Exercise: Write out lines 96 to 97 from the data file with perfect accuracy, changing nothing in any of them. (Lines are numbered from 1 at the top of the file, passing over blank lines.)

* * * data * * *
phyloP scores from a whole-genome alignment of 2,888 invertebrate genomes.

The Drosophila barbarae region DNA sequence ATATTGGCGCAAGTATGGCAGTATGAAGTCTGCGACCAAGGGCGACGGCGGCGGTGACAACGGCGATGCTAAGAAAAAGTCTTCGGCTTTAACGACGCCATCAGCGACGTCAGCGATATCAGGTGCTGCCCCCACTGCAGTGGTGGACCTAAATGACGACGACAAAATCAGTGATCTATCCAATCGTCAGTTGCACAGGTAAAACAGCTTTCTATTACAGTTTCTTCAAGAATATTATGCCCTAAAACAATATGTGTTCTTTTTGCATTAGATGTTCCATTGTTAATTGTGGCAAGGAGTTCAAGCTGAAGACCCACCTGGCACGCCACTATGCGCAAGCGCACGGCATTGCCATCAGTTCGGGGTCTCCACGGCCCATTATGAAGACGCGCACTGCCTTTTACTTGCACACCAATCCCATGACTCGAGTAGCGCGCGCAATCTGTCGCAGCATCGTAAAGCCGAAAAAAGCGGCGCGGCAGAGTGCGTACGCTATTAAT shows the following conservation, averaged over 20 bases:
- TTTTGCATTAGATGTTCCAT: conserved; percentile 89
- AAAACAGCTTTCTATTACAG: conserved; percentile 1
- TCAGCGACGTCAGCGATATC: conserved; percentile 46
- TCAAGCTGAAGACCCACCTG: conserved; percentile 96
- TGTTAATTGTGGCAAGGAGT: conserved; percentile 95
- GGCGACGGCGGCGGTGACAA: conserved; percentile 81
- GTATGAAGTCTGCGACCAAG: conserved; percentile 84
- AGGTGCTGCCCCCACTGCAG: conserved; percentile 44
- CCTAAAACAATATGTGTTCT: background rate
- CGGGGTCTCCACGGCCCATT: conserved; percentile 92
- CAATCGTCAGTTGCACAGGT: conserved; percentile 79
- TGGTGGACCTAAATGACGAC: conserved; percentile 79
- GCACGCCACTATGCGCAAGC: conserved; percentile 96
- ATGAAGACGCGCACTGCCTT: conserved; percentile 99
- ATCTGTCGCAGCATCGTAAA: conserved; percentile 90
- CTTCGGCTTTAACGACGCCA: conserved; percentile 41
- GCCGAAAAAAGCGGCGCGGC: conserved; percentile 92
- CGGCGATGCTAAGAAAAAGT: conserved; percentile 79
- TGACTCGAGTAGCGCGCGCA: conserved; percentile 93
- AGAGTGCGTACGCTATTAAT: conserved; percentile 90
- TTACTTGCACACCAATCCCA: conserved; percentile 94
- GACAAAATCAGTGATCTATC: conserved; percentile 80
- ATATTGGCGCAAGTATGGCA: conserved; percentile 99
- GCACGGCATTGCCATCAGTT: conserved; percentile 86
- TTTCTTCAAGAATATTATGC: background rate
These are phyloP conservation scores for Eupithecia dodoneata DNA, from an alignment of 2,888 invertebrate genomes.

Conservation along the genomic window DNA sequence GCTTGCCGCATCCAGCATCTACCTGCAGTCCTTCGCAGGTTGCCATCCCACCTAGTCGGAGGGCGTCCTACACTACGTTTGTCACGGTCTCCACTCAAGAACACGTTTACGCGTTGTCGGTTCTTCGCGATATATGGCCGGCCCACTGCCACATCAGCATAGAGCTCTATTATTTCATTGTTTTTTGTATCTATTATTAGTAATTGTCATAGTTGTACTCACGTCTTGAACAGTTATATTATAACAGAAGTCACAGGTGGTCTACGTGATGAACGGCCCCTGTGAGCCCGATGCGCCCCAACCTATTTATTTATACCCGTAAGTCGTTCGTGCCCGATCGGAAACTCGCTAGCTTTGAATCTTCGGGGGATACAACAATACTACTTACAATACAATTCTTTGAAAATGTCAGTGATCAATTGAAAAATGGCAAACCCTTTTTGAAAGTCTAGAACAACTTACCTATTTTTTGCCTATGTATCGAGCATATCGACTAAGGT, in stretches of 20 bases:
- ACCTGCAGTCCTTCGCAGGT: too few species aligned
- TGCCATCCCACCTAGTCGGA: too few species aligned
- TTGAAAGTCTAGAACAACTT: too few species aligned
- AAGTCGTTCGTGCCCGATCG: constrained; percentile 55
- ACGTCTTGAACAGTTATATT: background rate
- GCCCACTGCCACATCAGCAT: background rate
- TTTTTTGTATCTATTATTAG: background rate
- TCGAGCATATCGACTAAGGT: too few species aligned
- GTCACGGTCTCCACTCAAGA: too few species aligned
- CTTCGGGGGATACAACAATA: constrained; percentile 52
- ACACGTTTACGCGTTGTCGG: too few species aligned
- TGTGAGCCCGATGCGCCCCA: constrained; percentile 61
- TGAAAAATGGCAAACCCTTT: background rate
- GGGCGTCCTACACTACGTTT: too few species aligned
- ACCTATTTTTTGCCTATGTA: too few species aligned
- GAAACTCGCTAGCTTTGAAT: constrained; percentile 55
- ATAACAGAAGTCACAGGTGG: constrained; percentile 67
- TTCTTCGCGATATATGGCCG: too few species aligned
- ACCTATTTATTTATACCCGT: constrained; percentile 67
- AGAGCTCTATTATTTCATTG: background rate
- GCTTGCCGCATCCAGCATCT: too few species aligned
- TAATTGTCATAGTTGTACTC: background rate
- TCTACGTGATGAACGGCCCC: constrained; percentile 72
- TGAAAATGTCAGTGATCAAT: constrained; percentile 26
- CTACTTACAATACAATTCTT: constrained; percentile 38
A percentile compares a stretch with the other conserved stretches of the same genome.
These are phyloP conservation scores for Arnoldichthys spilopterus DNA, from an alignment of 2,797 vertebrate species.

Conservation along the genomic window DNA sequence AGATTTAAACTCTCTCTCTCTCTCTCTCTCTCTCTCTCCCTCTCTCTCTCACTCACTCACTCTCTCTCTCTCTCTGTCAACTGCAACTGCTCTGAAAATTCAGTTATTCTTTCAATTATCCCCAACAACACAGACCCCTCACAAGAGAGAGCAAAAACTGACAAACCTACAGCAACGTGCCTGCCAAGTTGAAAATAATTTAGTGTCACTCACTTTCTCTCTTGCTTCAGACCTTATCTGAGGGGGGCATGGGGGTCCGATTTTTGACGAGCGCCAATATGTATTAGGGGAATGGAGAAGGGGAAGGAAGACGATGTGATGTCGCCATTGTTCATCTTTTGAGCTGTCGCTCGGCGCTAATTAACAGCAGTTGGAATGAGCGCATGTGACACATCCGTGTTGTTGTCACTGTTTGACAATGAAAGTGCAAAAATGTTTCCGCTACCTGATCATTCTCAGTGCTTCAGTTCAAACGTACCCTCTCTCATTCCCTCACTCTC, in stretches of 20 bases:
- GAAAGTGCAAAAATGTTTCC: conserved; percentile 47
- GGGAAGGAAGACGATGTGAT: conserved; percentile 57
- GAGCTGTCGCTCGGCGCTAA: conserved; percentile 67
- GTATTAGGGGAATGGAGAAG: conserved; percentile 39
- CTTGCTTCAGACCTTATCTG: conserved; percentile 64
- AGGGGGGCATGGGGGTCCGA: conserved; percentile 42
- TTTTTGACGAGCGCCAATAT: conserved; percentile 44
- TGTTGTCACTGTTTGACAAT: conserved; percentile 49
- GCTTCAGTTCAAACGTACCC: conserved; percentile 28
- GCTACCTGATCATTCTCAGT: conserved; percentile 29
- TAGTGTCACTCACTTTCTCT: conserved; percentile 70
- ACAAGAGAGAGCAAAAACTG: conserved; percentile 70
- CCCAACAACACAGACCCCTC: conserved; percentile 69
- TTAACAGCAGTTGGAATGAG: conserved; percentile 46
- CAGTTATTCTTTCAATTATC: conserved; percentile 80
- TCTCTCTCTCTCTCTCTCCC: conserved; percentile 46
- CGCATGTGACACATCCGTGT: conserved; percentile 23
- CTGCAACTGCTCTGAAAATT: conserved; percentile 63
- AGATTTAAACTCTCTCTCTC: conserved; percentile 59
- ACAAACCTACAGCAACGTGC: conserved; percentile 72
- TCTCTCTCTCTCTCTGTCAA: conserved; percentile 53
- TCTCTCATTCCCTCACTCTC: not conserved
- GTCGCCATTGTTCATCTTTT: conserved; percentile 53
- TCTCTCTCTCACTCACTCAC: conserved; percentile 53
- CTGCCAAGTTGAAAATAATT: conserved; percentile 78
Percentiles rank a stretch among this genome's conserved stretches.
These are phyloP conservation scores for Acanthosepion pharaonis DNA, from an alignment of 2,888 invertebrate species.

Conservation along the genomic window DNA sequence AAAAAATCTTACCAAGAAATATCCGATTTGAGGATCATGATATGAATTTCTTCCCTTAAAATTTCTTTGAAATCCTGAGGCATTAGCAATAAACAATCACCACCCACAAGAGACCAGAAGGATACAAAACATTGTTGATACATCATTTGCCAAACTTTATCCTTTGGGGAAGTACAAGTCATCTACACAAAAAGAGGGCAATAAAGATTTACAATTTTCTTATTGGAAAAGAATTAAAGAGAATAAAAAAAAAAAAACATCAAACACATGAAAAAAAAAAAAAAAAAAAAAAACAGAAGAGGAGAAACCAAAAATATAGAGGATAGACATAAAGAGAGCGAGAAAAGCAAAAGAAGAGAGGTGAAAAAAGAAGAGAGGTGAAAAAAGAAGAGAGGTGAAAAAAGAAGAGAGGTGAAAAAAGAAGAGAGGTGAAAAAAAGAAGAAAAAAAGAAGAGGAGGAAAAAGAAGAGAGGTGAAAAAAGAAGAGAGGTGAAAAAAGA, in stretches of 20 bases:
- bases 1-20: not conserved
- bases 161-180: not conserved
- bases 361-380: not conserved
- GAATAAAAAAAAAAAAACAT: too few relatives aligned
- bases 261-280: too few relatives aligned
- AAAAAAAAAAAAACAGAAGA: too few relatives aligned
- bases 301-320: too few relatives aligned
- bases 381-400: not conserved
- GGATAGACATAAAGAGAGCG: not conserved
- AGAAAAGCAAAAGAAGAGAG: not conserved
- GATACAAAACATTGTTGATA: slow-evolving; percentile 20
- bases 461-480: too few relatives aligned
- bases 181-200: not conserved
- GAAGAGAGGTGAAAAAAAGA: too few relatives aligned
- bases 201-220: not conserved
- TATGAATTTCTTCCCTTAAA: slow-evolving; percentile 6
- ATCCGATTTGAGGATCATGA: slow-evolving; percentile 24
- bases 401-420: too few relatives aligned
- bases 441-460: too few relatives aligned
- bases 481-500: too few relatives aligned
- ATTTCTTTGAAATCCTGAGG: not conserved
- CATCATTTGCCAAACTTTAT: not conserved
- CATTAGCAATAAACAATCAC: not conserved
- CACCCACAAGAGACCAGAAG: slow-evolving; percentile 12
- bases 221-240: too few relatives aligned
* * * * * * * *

- GATACAAAACATTGTTGATA: slow-evolving; percentile 20
- bases 461-480: too few relatives aligned